Let me take you back many years ago. I had just started my life as a supply teacher. One of my first schools was extremely small, maybe 50 total students. I went in for a two day job to teach all the grade 5’s and 6’s, which was maybe 15 kids. They were a nice, innocent group of farming kids. At the end of the day they had gym, but this school had was so small they didn’t actually have a gym, so they had to go outside. After they had played a few games of capture the flag, I noticed something interesting. Whatever team this one boy was on, won. Over and over again. Let’s call that boy Justin. I mentioned this to the class and they were all fine with it. They said that’s what always happened. What the heck? They’ve been playing this game for years now, completely fine with the fact that whoever had Justin would win?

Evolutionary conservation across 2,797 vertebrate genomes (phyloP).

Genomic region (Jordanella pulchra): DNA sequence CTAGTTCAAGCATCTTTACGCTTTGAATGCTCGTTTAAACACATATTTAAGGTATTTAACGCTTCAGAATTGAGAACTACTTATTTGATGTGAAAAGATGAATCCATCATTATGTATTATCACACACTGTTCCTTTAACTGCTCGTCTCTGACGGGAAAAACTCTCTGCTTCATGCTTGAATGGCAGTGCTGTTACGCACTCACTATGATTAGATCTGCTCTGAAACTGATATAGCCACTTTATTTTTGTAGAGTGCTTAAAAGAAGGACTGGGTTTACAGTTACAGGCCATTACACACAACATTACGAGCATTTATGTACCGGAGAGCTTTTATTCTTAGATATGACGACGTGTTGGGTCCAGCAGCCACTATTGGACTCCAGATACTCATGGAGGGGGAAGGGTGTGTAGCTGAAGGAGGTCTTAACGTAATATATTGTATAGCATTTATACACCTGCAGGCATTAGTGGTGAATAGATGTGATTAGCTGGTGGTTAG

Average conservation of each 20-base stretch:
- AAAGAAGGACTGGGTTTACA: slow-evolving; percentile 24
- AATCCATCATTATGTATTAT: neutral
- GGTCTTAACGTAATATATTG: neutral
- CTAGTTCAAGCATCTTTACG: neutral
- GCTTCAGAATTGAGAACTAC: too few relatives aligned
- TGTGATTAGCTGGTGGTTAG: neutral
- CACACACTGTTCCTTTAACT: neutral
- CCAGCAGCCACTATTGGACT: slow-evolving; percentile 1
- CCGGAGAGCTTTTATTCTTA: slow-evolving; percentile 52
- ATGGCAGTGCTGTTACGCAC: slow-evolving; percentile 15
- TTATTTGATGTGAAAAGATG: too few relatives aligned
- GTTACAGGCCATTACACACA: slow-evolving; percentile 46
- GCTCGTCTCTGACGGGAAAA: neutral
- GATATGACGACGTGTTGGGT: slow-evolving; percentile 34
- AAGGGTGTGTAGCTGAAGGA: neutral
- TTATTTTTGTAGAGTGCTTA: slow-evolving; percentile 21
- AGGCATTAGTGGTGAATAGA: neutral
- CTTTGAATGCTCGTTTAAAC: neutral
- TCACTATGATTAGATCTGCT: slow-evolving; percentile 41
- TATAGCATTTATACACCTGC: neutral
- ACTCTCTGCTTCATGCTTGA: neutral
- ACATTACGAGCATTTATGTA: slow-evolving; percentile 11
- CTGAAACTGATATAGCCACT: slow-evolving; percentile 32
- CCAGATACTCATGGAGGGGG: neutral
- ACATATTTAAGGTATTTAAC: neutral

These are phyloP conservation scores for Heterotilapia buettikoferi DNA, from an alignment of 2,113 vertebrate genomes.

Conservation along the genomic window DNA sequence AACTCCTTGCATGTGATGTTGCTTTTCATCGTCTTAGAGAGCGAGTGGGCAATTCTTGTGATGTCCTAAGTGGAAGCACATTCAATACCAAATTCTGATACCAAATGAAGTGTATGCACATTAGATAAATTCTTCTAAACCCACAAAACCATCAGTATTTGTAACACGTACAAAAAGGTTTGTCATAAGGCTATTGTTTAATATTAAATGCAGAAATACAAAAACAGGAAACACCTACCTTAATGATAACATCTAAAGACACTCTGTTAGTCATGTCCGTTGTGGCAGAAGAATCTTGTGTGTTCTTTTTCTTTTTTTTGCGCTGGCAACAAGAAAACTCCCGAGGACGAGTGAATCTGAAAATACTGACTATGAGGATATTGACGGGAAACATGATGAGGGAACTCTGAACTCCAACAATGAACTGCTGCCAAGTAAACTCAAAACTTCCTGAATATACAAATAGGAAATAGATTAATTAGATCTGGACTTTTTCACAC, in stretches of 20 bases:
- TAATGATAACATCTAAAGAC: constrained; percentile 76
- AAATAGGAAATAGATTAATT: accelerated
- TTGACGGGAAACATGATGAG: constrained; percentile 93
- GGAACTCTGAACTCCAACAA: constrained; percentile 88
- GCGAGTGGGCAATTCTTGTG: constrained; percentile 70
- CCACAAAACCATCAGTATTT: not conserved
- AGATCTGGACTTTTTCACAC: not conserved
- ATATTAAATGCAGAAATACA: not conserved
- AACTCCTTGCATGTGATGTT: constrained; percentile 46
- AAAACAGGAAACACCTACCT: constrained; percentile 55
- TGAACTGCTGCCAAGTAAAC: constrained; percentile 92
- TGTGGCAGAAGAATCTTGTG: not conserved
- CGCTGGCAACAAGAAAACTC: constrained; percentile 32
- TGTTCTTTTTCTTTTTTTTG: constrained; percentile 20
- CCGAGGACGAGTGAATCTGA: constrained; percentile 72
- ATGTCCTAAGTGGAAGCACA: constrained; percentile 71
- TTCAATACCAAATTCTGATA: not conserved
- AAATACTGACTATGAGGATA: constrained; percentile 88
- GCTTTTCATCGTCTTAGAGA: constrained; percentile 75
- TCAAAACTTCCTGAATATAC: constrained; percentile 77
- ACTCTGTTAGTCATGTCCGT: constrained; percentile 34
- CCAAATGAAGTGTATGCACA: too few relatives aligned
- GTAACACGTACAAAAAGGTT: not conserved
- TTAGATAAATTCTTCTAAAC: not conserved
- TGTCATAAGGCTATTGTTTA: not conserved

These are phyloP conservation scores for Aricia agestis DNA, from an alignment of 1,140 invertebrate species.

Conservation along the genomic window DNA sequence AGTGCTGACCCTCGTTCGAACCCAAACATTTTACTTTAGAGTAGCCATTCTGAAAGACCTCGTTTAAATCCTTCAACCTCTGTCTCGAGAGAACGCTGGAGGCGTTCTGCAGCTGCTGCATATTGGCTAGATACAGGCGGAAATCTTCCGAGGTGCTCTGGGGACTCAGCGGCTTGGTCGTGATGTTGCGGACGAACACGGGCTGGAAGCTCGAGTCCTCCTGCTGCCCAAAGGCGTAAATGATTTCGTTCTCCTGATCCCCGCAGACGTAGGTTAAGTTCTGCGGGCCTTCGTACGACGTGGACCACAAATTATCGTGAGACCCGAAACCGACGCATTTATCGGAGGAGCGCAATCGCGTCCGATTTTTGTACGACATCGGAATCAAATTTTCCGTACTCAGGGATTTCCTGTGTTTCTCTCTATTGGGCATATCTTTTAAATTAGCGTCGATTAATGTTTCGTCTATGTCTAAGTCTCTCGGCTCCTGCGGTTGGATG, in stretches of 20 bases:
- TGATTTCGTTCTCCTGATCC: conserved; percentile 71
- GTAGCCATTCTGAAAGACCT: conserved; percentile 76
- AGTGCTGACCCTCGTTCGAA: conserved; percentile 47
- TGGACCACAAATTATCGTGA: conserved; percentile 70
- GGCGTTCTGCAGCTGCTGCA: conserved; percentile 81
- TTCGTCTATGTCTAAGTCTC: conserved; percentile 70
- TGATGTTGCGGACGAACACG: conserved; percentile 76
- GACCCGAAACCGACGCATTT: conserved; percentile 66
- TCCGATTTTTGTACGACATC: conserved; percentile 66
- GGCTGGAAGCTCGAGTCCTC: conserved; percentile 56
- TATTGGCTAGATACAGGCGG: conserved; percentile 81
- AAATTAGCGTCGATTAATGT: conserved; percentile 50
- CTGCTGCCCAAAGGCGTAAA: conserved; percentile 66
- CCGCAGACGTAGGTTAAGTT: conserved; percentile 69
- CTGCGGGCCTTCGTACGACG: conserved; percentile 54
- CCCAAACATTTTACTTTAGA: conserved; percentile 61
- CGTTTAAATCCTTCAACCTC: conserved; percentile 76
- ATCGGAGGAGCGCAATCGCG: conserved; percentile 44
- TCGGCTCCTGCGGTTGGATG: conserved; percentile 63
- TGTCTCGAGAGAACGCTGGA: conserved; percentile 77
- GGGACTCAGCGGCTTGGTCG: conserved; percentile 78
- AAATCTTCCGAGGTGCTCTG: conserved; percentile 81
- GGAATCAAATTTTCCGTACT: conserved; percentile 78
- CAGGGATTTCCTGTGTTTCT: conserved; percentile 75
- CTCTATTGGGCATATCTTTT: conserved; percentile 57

“Well Mr. M, he’s the fastest kid in the entire school so it makes sense”. Okay, it’s true that he was the fastest, but he was actually just better with the strategy of the game. By that I mean, he had a strategy when no one else did. He’d always tell his team to spread out, kept a few people back to guard his flag, sent runners in different directions, etc. He just knew how to play the game.

Eventually, I stacked the teams so heavily against him, trying to see if I could hand this kid his first loss. Couldn’t do it. Finally I told the kids that it’s because he’s playing with a strategy that allows him to always win. “No Mr. M, he’s super fast, fastest in the whole school.” At this point I must’ve looked unimpressed because another kid asked me if I thought I was faster than him. “Yeah, probably.” I mean come on, I was in my early twenties. Sure, I’m not some stud athlete, but we’re talking about an 11 year old who’s the fastest in a school of 50 kids.